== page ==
With that preparation, the ordeal of those at Wairoa, -though so often told before, takes on a still sharper focus. The climax of the book, even if it comes only about one-third of the way through, is Mrs Amelia Haszard's account - having been dug out hours afterwards from apparent certain death - of the crushing irresistible force of the ash and the mud, and her awareness of other members of her family dying around her in their overwhelmed schoolhouse. Never again does one wonder why flight from a volcanic eruption - be it at Wairoa or Pompeii - is so impossible.

Schoolhouse After Eruption
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The ruins amid the ensuing desolation. Five of the family died; three survived

Then comes the aftermath - detailed descriptions of the rescue expeditions (one party reported going 15km without seeing a single green leaf), which themselves were not without courage and danger; the debates over the efficiency of government assistance; jealousies among the organisers and participants; the influx of journalists and, later, professional photographers; the dispatch of New Zealand's top scientists to the scene, and their later disagreement over what they found.

Much of this is simply documentation, though the astonishing survival of the tohunga Tuhoto Ariki is a story in itself (particularly as the disaster was attributed in some quarters to his witchcraft); there is a thorough examination of the effect of the disaster on the local Maoris; Dr Hector's professional standing comes out of it rather badly; and some of those who did most to help their fellow humans in the darkest hours had little to show for it later but debts and bankruptcy.


Keam leaves the geological and physical assessments to the end of the text - and, as so often happens when people move back into their field of professional expertise, be loses a little of that carefully lucid exposition he had used in the "amateur" chapters. A professional becomes so used to his subject that he tends to forget how an ignorant layman would like to approach it, even when he is spelling it out in detail.

But the information is there and on the key question - Do the Terraces still lie buried below? - Keam is surprisingly open-minded. Perhaps it is the dream of their possible survival which has fired the long years of his research.

One might think a large 350pp book coverage enough, but there are still 50 pages of appendices to follow, and then a meticulous bibliography and index - and even vague mention of a companion volume, whatever that might turn out to be. Both as narrative and as reference this is a monumental work.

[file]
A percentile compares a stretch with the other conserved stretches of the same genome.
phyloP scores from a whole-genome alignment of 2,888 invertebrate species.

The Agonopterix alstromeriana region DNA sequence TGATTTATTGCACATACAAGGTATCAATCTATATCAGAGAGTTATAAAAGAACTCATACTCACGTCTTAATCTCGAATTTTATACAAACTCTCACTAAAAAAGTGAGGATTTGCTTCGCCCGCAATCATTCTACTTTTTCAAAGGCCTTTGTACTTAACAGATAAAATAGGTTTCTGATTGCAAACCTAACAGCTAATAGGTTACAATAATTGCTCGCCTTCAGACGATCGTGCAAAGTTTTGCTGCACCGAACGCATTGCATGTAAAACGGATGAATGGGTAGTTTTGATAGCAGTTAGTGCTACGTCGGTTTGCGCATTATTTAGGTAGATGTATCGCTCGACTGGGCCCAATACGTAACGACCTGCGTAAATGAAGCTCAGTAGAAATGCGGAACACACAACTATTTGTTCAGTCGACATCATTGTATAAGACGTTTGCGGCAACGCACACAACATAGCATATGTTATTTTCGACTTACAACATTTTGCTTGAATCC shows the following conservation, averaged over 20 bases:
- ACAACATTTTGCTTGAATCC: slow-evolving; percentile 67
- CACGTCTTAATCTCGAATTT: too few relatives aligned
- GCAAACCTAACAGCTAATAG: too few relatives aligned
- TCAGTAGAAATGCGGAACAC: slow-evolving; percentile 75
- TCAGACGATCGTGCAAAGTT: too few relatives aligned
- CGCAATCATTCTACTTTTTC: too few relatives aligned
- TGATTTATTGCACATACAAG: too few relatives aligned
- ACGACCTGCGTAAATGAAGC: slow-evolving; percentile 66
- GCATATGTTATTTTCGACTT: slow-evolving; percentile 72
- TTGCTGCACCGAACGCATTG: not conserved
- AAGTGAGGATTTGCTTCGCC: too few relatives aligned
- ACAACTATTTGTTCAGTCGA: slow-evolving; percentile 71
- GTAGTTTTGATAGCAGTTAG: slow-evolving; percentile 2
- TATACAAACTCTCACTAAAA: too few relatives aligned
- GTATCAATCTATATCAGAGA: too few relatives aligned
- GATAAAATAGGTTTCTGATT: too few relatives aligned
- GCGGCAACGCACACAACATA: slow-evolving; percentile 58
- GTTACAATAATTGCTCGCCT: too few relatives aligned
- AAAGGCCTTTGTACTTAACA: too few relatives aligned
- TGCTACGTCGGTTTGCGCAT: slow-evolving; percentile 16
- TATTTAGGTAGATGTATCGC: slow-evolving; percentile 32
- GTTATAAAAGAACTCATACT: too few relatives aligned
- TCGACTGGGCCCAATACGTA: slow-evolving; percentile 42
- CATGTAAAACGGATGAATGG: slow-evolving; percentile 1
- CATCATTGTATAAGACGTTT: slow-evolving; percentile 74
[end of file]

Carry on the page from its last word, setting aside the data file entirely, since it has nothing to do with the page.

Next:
Its production has been on the same scale. No reason is given why this book missed its natural publication date on the centenary of the eruption (amateurs have a tendency to be quixotic about timing - which, in publishing, is just as important an art as anything else) but in other respects Professor Keam brooked no error.

He mortgaged his house, I’ve been told, to carry the venture through; spent most of a year preparing the illustrations with the Auckland firm of Star Graphics (which has done a marvellous job with them); then camped himself behind the presses of a local printing firm (the whole process has been done in Auckland) to check every sheet as it came off the plates.

I rather suspect that he even did his own final paste-ups, for quite a number of pages carry orphaned half-line turnovers - usually taboo to professional publishers even in today's relaxed times. And the many passages of quotation would probably have looked better indented only on the left-hand side. Even so, the book must be a candidate for next year's production prize.

Finally, probably compelled by the sheer cost of the operation, he has not used conventional distribution, but is marketing the total edition himself from the Physics Department, University of Auckland.

The price, posted, to anywhere in the South Island is [NZ$228]- daunting enough, though only a dollar more than my last double visit to the dentist -- In Auckland and the Rotorua district, I understand, the book was well enough received for the author to pay off his mortgage within a month of publication.

It has taken several more months for a review copy to reach south beyond Tarawera's direct range - although it was a Dunedin family, the Sises, who were among those who saw the mysterious canoe on the last tourist outing before the eruption; and, of course, Burton Bros made considerable photographic capital out of the event.

The wait has been worthwhile. It is a notable book: not as stylishly written as Tutira, but fit to rank with it as a classic of its kind, and entirely appropriate to its subject - far and away the most dramatic natural disaster in New Zealand's history.